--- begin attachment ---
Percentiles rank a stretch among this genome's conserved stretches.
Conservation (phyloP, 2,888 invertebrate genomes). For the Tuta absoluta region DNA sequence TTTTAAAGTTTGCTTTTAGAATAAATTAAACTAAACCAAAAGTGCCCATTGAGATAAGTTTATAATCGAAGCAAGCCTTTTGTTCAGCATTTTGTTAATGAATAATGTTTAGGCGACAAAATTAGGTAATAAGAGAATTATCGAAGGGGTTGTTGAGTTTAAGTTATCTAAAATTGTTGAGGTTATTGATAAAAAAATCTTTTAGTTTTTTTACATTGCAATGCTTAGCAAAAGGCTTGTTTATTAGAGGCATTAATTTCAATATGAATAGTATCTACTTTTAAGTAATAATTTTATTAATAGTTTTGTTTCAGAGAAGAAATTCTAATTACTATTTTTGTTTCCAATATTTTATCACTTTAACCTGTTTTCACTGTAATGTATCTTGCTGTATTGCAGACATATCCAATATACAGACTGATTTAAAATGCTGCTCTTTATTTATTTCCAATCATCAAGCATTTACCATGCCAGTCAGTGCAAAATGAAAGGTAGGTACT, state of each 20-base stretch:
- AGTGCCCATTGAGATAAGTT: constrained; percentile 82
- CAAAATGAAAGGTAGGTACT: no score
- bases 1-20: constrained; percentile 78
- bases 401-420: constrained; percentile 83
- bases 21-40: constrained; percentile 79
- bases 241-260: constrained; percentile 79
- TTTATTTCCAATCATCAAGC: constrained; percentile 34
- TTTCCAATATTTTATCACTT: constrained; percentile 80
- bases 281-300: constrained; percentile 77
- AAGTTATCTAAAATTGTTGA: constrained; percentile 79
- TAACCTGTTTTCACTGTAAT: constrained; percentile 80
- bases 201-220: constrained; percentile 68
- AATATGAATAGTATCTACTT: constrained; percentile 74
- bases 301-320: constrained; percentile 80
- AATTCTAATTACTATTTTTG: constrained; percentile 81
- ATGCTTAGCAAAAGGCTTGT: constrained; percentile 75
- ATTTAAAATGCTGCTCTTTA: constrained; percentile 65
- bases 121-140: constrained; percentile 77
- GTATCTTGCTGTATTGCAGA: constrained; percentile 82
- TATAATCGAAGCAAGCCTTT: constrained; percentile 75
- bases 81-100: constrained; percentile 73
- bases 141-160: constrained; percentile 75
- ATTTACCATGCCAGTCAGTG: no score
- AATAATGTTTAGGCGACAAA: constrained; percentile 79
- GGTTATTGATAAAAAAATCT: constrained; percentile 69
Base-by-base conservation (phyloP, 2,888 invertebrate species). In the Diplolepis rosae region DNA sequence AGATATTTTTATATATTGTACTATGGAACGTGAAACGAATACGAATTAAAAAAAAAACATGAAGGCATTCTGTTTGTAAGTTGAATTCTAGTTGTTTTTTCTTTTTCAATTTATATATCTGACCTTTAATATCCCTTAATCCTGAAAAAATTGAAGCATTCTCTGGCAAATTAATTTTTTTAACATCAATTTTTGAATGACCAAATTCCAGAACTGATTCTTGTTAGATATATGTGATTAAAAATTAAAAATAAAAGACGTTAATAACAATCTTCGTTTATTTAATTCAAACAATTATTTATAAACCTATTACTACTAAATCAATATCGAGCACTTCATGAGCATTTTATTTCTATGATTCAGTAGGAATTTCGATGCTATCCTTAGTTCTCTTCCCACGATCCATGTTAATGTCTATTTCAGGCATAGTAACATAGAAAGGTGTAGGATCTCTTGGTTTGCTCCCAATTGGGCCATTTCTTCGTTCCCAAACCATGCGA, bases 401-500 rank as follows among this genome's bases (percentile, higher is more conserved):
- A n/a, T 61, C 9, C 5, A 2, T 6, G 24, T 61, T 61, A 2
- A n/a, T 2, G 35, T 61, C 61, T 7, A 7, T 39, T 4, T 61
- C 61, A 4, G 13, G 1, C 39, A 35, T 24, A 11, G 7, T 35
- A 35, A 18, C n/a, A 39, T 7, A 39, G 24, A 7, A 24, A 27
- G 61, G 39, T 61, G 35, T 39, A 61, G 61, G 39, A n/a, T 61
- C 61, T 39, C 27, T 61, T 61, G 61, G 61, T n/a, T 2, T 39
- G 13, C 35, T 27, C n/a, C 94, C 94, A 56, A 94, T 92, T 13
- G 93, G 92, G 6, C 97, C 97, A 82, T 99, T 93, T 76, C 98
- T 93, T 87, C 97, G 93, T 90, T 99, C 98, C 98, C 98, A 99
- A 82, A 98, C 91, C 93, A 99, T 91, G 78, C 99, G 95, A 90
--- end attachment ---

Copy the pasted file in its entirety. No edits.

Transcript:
Percentiles rank a stretch among this genome's conserved stretches.
Conservation (phyloP, 2,888 invertebrate genomes). For the Tuta absoluta region DNA sequence TTTTAAAGTTTGCTTTTAGAATAAATTAAACTAAACCAAAAGTGCCCATTGAGATAAGTTTATAATCGAAGCAAGCCTTTTGTTCAGCATTTTGTTAATGAATAATGTTTAGGCGACAAAATTAGGTAATAAGAGAATTATCGAAGGGGTTGTTGAGTTTAAGTTATCTAAAATTGTTGAGGTTATTGATAAAAAAATCTTTTAGTTTTTTTACATTGCAATGCTTAGCAAAAGGCTTGTTTATTAGAGGCATTAATTTCAATATGAATAGTATCTACTTTTAAGTAATAATTTTATTAATAGTTTTGTTTCAGAGAAGAAATTCTAATTACTATTTTTGTTTCCAATATTTTATCACTTTAACCTGTTTTCACTGTAATGTATCTTGCTGTATTGCAGACATATCCAATATACAGACTGATTTAAAATGCTGCTCTTTATTTATTTCCAATCATCAAGCATTTACCATGCCAGTCAGTGCAAAATGAAAGGTAGGTACT, state of each 20-base stretch:
- AGTGCCCATTGAGATAAGTT: constrained; percentile 82
- CAAAATGAAAGGTAGGTACT: no score
- bases 1-20: constrained; percentile 78
- bases 401-420: constrained; percentile 83
- bases 21-40: constrained; percentile 79
- bases 241-260: constrained; percentile 79
- TTTATTTCCAATCATCAAGC: constrained; percentile 34
- TTTCCAATATTTTATCACTT: constrained; percentile 80
- bases 281-300: constrained; percentile 77
- AAGTTATCTAAAATTGTTGA: constrained; percentile 79
- TAACCTGTTTTCACTGTAAT: constrained; percentile 80
- bases 201-220: constrained; percentile 68
- AATATGAATAGTATCTACTT: constrained; percentile 74
- bases 301-320: constrained; percentile 80
- AATTCTAATTACTATTTTTG: constrained; percentile 81
- ATGCTTAGCAAAAGGCTTGT: constrained; percentile 75
- ATTTAAAATGCTGCTCTTTA: constrained; percentile 65
- bases 121-140: constrained; percentile 77
- GTATCTTGCTGTATTGCAGA: constrained; percentile 82
- TATAATCGAAGCAAGCCTTT: constrained; percentile 75
- bases 81-100: constrained; percentile 73
- bases 141-160: constrained; percentile 75
- ATTTACCATGCCAGTCAGTG: no score
- AATAATGTTTAGGCGACAAA: constrained; percentile 79
- GGTTATTGATAAAAAAATCT: constrained; percentile 69
Base-by-base conservation (phyloP, 2,888 invertebrate species). In the Diplolepis rosae region DNA sequence AGATATTTTTATATATTGTACTATGGAACGTGAAACGAATACGAATTAAAAAAAAAACATGAAGGCATTCTGTTTGTAAGTTGAATTCTAGTTGTTTTTTCTTTTTCAATTTATATATCTGACCTTTAATATCCCTTAATCCTGAAAAAATTGAAGCATTCTCTGGCAAATTAATTTTTTTAACATCAATTTTTGAATGACCAAATTCCAGAACTGATTCTTGTTAGATATATGTGATTAAAAATTAAAAATAAAAGACGTTAATAACAATCTTCGTTTATTTAATTCAAACAATTATTTATAAACCTATTACTACTAAATCAATATCGAGCACTTCATGAGCATTTTATTTCTATGATTCAGTAGGAATTTCGATGCTATCCTTAGTTCTCTTCCCACGATCCATGTTAATGTCTATTTCAGGCATAGTAACATAGAAAGGTGTAGGATCTCTTGGTTTGCTCCCAATTGGGCCATTTCTTCGTTCCCAAACCATGCGA, bases 401-500 rank as follows among this genome's bases (percentile, higher is more conserved):
- A n/a, T 61, C 9, C 5, A 2, T 6, G 24, T 61, T 61, A 2
- A n/a, T 2, G 35, T 61, C 61, T 7, A 7, T 39, T 4, T 61
- C 61, A 4, G 13, G 1, C 39, A 35, T 24, A 11, G 7, T 35
- A 35, A 18, C n/a, A 39, T 7, A 39, G 24, A 7, A 24, A 27
- G 61, G 39, T 61, G 35, T 39, A 61, G 61, G 39, A n/a, T 61
- C 61, T 39, C 27, T 61, T 61, G 61, G 61, T n/a, T 2, T 39
- G 13, C 35, T 27, C n/a, C 94, C 94, A 56, A 94, T 92, T 13
- G 93, G 92, G 6, C 97, C 97, A 82, T 99, T 93, T 76, C 98
- T 93, T 87, C 97, G 93, T 90, T 99, C 98, C 98, C 98, A 99
- A 82, A 98, C 91, C 93, A 99, T 91, G 78, C 99, G 95, A 90